ucanews.com reporter, New DelhiUpdated: July 29, 2019 07:06 AM GMT
Members of All India Imams Council demonstrate in New Delhi on July 10 against incidents of mob lynching. (IANS photo)
Catholic leaders in India have welcomed news that 49 of the country’s most prominent personalities have written to Prime Minister Narendra Modi to seek his intervention in religion-based violence.
The letter, from 49 filmmakers, activists and scholars, said the brutal attacks were taking a toll on the country and of particular concern was the use of “Jai Shri Ram,” a slogan hailing Hindu Lord Ram, as a “war cry.”
Media reports said Hindu radicals had attacked religious minorities and forced them to shout the slogan as proof of their acceptance of Hindu culture and religion. Some of them ended up in lynchings.
Modi’s Bharatiya Janata Party (BJP) has been accused of making the Hindu god a central theme of its politics and has been promising for years to build a temple for him at the disputed site of Ayodhya, believed to be his birthplace.
The party also has been promising the return of the Ram Rajya — or Hindu Rule — in India.
“The lynching of Muslims, Dalits and other minorities must be stopped immediately,” the celebrities’ letter said.
Reports by international rights organizations say mob-lynching incidents have constantly risen ever since Modi came to power in 2014.
Since 2015, at least 47 people have been lynched across India in cow-related incidents, according to Indiaspend, a data journalism website. More than 300 people have been attacked, about 70 percent of them Muslims, with the rest mostly Dalit people or Christians.
Mob attacks are often carried out in the name of the revered cow of Hinduism, with victims attacked on suspicion of consuming or carrying beef or slaughtering or transporting cows for slaughter.
The celebrities said they were “shocked to learn” from government data “that there have been no less than 840 instances of atrocities against Dalits in the year 2016 and a definite decline in the percentage of convictions.”
“You have criticized such lynchings in parliament Mr. Prime Minister, but that is not enough... We strongly feel that such offenses should be declared non-bailable,” the letter said.
The Delhi Archdiocese welcomed the move, calling it an “important measure.”
“It’s extremely important to raise one’s voice against such acts of mob violence targeted against vulnerable groups and communities,” said Delhi Archdiocesan spokesperson Father Savarimuthu Sankar.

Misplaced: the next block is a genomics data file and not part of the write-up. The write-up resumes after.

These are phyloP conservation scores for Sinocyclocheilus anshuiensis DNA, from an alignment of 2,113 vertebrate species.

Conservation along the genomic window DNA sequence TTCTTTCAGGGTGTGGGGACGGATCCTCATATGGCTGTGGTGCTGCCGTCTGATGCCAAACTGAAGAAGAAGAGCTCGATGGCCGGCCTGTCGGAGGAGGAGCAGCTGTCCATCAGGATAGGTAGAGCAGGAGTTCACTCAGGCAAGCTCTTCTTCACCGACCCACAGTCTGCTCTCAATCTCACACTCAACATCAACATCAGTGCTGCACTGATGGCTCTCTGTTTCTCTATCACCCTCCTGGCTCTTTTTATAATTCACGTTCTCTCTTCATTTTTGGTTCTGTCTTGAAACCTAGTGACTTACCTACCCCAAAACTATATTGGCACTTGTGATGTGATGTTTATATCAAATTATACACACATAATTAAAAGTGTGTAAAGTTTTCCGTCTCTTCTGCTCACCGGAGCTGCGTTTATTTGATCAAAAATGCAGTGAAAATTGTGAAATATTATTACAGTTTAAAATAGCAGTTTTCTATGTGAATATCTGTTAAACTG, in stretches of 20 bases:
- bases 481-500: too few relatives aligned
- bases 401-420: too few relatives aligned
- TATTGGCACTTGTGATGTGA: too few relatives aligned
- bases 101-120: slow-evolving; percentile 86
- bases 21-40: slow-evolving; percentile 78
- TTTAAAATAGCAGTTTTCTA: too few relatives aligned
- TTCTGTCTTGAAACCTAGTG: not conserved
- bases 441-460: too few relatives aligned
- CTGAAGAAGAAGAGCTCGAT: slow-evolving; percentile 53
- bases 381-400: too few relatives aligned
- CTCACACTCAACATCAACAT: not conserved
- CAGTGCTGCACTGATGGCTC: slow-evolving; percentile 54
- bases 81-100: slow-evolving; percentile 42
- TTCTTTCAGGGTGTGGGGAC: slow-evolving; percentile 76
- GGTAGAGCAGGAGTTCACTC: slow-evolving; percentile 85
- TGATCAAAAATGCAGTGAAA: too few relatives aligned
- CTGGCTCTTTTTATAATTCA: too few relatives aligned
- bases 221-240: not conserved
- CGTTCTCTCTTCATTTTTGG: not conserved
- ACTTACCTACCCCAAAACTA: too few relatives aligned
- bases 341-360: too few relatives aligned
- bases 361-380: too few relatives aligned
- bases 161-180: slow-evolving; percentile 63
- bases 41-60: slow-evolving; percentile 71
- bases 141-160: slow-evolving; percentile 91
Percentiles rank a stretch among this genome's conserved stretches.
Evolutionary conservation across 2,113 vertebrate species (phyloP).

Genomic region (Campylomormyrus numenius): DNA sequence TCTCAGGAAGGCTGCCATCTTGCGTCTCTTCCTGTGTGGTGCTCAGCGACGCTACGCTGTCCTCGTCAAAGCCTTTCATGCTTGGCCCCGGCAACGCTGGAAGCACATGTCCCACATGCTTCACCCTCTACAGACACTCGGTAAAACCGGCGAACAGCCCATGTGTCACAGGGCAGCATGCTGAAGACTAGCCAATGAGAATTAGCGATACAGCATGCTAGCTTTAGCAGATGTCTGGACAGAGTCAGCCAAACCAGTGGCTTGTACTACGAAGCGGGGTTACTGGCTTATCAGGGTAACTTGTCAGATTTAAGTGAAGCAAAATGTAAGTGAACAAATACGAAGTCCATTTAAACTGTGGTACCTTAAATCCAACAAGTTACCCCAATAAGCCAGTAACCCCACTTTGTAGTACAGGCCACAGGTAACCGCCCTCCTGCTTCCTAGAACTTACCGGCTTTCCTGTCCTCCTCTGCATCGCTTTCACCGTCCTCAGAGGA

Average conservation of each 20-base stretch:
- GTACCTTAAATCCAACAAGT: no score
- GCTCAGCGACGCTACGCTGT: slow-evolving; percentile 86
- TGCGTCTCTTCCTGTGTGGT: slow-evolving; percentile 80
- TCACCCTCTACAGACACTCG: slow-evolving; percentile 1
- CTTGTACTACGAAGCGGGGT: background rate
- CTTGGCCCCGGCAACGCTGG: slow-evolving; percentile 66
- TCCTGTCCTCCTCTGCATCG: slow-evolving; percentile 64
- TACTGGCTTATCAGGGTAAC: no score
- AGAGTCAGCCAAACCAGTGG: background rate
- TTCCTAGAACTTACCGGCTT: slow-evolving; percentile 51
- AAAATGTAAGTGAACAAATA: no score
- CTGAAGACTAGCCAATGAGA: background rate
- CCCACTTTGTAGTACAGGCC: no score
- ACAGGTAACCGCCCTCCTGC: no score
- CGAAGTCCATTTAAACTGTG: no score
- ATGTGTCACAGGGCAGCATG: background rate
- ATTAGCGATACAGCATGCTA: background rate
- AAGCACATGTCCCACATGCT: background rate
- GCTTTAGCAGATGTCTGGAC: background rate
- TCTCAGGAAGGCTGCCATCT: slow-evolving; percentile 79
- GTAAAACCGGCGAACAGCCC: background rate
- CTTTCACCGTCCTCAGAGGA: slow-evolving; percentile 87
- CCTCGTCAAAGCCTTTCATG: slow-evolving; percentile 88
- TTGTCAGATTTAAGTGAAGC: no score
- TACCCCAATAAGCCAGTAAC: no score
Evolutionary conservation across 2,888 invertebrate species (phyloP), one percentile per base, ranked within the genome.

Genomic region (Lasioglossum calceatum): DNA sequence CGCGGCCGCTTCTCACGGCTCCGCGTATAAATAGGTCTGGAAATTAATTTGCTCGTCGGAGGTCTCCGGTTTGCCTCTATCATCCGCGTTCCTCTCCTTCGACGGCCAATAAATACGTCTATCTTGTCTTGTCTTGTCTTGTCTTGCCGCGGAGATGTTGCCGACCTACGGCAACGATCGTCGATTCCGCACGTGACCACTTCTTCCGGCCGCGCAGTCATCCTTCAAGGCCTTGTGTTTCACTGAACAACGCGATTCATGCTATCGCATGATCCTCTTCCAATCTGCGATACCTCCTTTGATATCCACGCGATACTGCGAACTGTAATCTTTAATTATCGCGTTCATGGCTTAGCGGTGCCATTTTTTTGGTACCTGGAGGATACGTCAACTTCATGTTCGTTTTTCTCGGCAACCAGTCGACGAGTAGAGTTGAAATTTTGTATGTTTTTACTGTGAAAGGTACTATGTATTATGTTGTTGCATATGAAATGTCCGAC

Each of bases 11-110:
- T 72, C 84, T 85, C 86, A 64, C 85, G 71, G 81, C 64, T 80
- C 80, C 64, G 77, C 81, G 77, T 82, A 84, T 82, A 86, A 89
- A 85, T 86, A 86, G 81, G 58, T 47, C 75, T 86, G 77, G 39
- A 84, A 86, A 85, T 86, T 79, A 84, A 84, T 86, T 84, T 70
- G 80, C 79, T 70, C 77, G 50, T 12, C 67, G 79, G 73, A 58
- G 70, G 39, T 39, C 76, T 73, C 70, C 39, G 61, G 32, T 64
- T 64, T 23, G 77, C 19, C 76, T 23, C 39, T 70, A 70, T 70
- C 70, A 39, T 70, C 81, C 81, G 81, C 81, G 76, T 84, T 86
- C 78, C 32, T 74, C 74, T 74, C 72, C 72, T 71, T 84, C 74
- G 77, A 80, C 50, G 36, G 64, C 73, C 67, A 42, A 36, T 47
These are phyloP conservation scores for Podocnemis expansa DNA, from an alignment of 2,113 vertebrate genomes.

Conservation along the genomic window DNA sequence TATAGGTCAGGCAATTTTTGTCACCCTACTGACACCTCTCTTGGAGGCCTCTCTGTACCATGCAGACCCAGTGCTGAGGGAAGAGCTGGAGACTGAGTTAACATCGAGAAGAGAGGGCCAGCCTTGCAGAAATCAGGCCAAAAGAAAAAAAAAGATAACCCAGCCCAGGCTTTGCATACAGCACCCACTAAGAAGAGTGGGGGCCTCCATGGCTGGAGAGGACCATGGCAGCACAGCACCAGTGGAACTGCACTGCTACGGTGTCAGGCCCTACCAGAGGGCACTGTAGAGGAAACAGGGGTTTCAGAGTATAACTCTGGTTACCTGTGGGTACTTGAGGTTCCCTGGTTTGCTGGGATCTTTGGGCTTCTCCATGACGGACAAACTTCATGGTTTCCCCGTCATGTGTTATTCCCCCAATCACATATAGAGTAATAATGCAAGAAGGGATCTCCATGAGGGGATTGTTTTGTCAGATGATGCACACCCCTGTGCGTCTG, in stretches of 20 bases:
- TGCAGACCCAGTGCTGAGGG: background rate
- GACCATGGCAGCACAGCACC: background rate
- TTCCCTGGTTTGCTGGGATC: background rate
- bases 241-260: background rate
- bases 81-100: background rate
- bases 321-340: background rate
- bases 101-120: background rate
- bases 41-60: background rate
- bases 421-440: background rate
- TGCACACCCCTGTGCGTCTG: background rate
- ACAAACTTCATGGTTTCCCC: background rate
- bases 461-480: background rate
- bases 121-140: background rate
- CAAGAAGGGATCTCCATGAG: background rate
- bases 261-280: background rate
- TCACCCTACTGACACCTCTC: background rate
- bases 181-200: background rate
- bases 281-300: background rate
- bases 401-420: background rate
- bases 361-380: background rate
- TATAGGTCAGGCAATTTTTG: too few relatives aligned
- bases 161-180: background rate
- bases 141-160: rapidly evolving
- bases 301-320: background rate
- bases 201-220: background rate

Father Nigel Barrett, spokesperson for the Bombay Archdiocese, told ucanews.com that “any act of violence perpetrated in the name of religion is not in the interest of any country.”
“It is high time the leaders of the majority Hindu community stood up and spoke very clearly about the real tenets of Hinduism,” he said.
“Fringe groups should not be seen as [representing] the entire Hindu community. Such groups are in every religion and so are the radicals. But the entire community should not be blamed for the acts of a handful of people.”
Allen Francis, a rights activist based in New Delhi, told ucanews.com that the letter should serve as an “eye-opener” so the government realizes that “something is terribly going wrong in this country.”
“You can have any religious belief or no religious belief but that should not be a reason to kill anyone. It is very unfortunate that cows are nowadays more protected than human beings in India. Somebody had to stand up and speak,” said Francis.
The government must implement laws to stem the "epidemic of lynching” that target “poor Muslims Christians and (socially poor) Dalits,” he said.
Hard-line Hindu groups that aspire to build a nation of Hindu dominance claim that India is their land and that religious and ethnic minorities should accept Hindu supremacy if they wanted to remain in the country.
Hindus form 966 million — or 80 percent — of India’s population of 1.3 billion. Muslims account for 172 million or 14 percent, while Christians comprise 29 million or 2.3 percent.